There is currently not enough evidence that other herbal remedies are effective treatments for psoriasis. However, herbs that may be useful treatment options for people to try include:

  • neem
  • extracts of sweet whey
  • capsaicin
  • curcumin

There is currently no convincing evidence that other herbs people commonly use for psoriasis are effective. These include:

  • witch hazel
  • licorice extract
  • dandelion tea

There is some evidence that vitamin D creams can help with psoriasis.

A 2013 systematic review found evidence to suggest that using vitamin D creams could be as effective as corticosteroid treatments for treating symptoms. However, corticosteroids were more effective for psoriasis on the scalp.

Side effects and risks

Using herbal remedies on the skin can cause side effects in some people, such as:

  • skin irritation
  • swelling
  • itching
  • burning
  • pain

When using essential oil, always dilute it with a carrier oil beforehand. People can apply creams containing herbs directly to the skin if the manufacturer recommends this method.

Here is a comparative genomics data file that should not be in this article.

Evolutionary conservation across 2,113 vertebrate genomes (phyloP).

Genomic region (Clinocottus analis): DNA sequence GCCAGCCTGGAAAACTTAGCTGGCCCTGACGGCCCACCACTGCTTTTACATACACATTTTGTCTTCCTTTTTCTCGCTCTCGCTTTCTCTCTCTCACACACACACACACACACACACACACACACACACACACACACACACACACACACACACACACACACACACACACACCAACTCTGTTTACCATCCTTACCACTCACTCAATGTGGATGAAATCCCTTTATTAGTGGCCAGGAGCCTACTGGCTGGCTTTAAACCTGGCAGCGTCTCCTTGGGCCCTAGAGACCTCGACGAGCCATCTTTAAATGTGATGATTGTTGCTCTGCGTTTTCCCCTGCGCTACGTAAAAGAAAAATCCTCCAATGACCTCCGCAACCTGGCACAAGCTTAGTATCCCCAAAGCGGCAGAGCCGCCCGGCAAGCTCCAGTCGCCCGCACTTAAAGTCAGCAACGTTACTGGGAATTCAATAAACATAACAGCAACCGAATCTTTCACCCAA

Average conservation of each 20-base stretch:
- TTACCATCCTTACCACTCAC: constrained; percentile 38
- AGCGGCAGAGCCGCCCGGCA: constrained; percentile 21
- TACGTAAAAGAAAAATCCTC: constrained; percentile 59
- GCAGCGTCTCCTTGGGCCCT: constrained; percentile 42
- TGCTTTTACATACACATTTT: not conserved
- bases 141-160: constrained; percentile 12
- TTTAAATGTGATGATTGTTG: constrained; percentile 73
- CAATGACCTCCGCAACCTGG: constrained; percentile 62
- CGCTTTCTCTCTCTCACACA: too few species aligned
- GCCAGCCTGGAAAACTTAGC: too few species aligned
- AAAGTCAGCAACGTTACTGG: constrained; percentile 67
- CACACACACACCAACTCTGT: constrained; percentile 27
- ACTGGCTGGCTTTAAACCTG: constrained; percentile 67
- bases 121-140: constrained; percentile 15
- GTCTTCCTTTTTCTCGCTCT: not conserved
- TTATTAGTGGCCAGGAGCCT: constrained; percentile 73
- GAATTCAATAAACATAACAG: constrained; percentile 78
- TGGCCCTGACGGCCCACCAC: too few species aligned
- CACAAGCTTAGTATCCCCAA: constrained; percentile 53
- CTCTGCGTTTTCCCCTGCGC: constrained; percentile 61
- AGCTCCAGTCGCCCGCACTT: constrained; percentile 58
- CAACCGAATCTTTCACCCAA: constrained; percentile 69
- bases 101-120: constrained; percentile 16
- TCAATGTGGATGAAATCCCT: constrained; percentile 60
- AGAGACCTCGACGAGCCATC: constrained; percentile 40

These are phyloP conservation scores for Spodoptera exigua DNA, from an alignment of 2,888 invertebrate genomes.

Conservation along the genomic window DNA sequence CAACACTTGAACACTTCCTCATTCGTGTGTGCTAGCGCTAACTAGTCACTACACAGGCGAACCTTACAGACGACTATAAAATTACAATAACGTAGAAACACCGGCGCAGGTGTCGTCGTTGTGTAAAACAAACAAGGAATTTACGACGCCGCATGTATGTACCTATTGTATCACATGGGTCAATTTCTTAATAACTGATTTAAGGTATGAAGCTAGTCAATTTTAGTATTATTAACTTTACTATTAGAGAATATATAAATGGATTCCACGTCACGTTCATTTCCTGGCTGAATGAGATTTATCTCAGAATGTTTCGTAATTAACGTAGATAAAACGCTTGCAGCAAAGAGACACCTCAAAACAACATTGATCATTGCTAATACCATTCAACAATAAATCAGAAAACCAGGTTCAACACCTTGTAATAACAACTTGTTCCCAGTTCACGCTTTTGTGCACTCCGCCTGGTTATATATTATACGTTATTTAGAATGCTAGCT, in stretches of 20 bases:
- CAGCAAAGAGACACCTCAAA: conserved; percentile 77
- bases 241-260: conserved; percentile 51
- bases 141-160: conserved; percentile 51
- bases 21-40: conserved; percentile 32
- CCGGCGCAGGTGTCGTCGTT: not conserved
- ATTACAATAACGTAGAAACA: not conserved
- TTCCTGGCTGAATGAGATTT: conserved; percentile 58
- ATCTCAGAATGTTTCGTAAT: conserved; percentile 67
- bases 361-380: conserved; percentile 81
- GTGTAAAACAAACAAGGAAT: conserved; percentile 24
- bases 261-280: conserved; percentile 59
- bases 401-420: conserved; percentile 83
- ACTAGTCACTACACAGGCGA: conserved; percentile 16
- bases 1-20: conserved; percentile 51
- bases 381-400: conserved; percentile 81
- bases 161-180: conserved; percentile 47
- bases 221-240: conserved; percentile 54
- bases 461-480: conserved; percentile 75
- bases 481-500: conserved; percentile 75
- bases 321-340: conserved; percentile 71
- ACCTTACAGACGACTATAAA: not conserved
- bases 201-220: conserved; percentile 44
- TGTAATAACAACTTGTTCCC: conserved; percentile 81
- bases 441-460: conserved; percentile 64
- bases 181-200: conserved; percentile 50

Before using any herbal remedy, test a small amount on the skin to check for allergic reactions.

Speak to a doctor before using any new, natural remedy, as some ingredients can interact with existing medications or affect specific medical conditions.

Outlook

Psoriasis is an inflammatory skin condition. There is no cure, but people can manage their symptoms with treatments and natural remedies.

There is some evidence that three herbs or herbal treatments — Mahonia aquifolium, indigo naturalis, and Aloe vera — can improve psoriasis symptoms by reducing inflammation or skin cell growth.

The effectiveness of treatment will depend on many factors, such as the severity of the condition or the time of diagnosis.

These herbal remedies are usually safe to use, though they can cause side effects. It is sensible for people to always speak to a doctor before using any new herbs, herbal remedies, or natural treatments.